posted on Dec, 8 2013 @ 06:33 AM
Its heat may increase the rate of ice loss from one of the continent’s major ice streams
It wasn’t what they were looking for but that only made the discovery all the more exciting.
Or maybe is already increasing the rate of loss. What price AGW if that is the case? Since West Antarctica is one of the areas that Climate Alarmism
is concerned about, maybe it actually has very little to do with climate after all?
Uncertain at first, the more Lough and her colleagues looked, the more convinced they became that a new volcano was forming a kilometer beneath
The discovery of the new as yet unnamed volcano is announced in the online issue of Nature Geoscience.
Following the trail of clues
The teams that install seismographs in Antarctica are given first crack at the data. Lough had done her bit as part of the WUSTL team, traveling to
East Antarctica three times to install or remove stations in East Antarctica.
In 2010 many of the instruments were moved to West Antarctica and Wiens asked Lough to look at the seismic data coming in, the first large-scale
dataset from this part of the continent.
“I started seeing events that kept occurring at the same location, which was odd, “Lough said. “Then I realized they were close to some
mountains–but not right on top of them.”
“My first thought was, ‘Okay, maybe its just coincidence.’ But then I looked more closely and realized that the mountains were actually
volcanoes and there was an age progression to the range. The volcanoes closest to the seismic events were the youngest ones.”
The point here is of course that just because it is 'new' to us, it is not 'new' to Mama Nature and has possibly been around a year or two longer
before we discovered it. Long enough perhaps to be the contributor to melting ice in the West Antarctic perhaps?
I am not saying this is the case, just suggesting that perhaps what is claimed by AGW might not actually be the case.
“Their best guess is that it came from Mount Waesche, an existing volcano near Mt Sidley. But that is also interesting because scientists had no
idea when Mount Waesche was last active, and the ash layer is sets the age of the eruption at 8,000 years ago. ”
What’s up down there?
The case for volcanic origin has been made. But what exactly is causing the seismic activity?
“Most mountains in Antarctica are not volcanic,” Wiens says, “but most in this area are. Is it because East and West Antarctica are slowly
rifting apart? We don’t know exactly. But we think there is probably a hot spot in the mantle here producing magma far beneath the
I love the phrase most mountains are not volcanic but most in this area are. West Antarctica basically is volcanically active and East Antarctica is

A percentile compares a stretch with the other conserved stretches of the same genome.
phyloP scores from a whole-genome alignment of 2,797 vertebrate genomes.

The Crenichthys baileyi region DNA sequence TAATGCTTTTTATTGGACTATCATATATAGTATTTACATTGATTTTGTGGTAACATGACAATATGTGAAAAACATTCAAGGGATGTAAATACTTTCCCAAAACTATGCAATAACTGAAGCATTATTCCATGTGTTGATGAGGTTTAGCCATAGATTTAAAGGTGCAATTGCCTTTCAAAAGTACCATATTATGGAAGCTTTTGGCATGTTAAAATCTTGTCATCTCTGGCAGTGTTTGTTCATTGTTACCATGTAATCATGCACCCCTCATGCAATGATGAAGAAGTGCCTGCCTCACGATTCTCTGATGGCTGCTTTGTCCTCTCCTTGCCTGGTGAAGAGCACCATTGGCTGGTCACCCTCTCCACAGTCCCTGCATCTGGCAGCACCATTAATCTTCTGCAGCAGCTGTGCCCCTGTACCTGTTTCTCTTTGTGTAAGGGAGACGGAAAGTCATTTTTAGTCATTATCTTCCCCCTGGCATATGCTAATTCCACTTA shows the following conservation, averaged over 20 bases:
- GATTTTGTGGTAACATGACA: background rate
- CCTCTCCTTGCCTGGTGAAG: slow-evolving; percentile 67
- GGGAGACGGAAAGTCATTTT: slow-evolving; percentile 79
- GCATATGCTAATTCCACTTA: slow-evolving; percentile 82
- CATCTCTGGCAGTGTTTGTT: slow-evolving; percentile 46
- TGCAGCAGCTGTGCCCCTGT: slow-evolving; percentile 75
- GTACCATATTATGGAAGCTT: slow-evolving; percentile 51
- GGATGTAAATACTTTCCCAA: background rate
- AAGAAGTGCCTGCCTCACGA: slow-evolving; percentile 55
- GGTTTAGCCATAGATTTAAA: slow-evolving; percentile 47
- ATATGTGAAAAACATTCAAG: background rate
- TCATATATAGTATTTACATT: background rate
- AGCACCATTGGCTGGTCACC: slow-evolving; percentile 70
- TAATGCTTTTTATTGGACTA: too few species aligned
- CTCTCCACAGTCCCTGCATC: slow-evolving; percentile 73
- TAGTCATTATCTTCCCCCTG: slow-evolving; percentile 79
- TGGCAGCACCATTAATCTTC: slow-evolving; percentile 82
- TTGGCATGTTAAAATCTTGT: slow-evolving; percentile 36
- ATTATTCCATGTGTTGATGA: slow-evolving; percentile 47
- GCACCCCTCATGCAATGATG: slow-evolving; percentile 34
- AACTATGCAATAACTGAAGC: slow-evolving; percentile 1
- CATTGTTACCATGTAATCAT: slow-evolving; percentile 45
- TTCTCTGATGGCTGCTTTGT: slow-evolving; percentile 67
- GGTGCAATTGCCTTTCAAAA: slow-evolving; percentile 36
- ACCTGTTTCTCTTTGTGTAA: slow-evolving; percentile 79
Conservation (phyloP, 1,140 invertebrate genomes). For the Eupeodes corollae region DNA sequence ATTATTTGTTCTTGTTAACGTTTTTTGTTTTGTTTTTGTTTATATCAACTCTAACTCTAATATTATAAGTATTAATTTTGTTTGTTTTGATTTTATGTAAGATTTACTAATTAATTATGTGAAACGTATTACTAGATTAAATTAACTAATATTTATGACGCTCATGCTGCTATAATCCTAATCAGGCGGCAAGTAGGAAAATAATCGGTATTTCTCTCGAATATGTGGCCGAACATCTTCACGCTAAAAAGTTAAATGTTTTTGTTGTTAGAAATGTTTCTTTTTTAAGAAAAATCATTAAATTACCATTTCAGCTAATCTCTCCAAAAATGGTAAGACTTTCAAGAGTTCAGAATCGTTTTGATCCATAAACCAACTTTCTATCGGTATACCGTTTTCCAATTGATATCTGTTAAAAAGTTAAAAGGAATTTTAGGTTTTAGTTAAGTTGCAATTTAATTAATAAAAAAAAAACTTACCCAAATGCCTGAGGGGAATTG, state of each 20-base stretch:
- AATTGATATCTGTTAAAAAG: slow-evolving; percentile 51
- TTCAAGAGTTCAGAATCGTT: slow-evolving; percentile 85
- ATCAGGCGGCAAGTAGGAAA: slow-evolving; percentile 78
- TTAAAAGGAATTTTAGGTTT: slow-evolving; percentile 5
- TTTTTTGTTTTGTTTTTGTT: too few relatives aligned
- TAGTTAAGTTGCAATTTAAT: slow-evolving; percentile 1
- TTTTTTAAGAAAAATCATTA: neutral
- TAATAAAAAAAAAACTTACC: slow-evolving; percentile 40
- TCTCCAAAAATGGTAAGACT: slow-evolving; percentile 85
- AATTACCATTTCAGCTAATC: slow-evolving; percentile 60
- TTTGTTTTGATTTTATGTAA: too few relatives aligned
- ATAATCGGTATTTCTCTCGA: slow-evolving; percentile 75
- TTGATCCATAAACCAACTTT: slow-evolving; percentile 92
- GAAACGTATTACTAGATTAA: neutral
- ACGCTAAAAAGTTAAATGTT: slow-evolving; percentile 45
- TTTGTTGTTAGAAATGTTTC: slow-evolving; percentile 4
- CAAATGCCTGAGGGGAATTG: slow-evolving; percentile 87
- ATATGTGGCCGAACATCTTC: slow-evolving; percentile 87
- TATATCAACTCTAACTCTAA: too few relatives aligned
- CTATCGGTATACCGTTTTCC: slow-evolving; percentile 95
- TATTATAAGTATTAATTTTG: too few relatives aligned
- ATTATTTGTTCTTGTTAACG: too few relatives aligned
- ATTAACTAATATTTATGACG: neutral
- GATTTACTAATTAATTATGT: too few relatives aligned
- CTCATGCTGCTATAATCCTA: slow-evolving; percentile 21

not but it is not a strict East/West division. The map below shows the volcanoes that show on Google Earth from the Smithsonian, howevere Mt Sidley is
not one of them. I have marked Mt Sidley (the area in the article) and it is about in the middle of the image.
Click the image to enlarge
The yellow line running across the bottom left corner is the Anti-meridian/Meridian, the true East/West boundary.
Is it, I have to wonder, just pure coincidence that the greater amount of melt is from the West and the greater number, in fact all virtually, the
volcanoes are in the West? The article explains how volcanic activity can affect the Western ice.
On the other hand a subglacial eruption and the accompanying heat flow will melt a lot of ice. “The volcano will create millions of gallons of
water beneath the ice—many lakes full,” says Wiens. This water will rush beneath the ice towards the sea and feed into the hydrological catchment
of the MacAyeal Ice Stream, one of several major ice streams draining ice from Marie Byrd Land into the Ross Ice Shelf.
By lubricating the bedrock, it will speed the flow of the overlying ice, perhaps increasing the rate of ice-mass loss in West Antarctica.
“We weren’t expecting to find anything like this,” Wiens says
Note here other subglacial eruptions
that are considered to have an effect upon the melt.
More on the subject
The discovery could also explain why a fast-moving nearby glacier has experienced sudden jolts in its journey towards the sea.
and perhaps a better map of the
volcanoes. Note that whist they say not all are active ("Only a few are active") the subject of this post is a recent discovery, thus the statement
has to be tempered in the light of more recent events.
A significant statement posted by Erik Klemetti in The mysteries of Antarctic
We really don't know much about the current and ancient volcanism on Antarctica, but researchers from British Antarctic Survey claim they have
found evidence of subglacial eruptions in western Antarctica, mostly in the form of ash and volcanic debris intercalated with the ice. It would not be
surprising if there was active volcanism underneath the ice sheets of the continent.
What this is saying is that actually we do not know how much volcanism may be contributing to ice melt as we do not know how much sub-glacial
volcanism there is, yet the Climate Alarmist camp would have it that the melt is all caused by CO2 emissions by mankind. The is not logical without
being in full possession of the facts, which we are not.
Let me make something clear here before being sniped at. I do not deny climate change. The climate is changing, the climate has always
changed and the climate will continue to change long after mankind annihilated itself. The term denier is a ridiculous epithet for the majority of
people who do not consider that the major proportion of climate change can be ascribed to the most minor factor in the climate. So called deniers do
not even deny that mankind does have an effect up the climate. The only question is the degree. So, hopefully you understand my position. If you still
feel the need to behave in a childish manner and sling insults please do continue. Your rantings will make no difference to my position.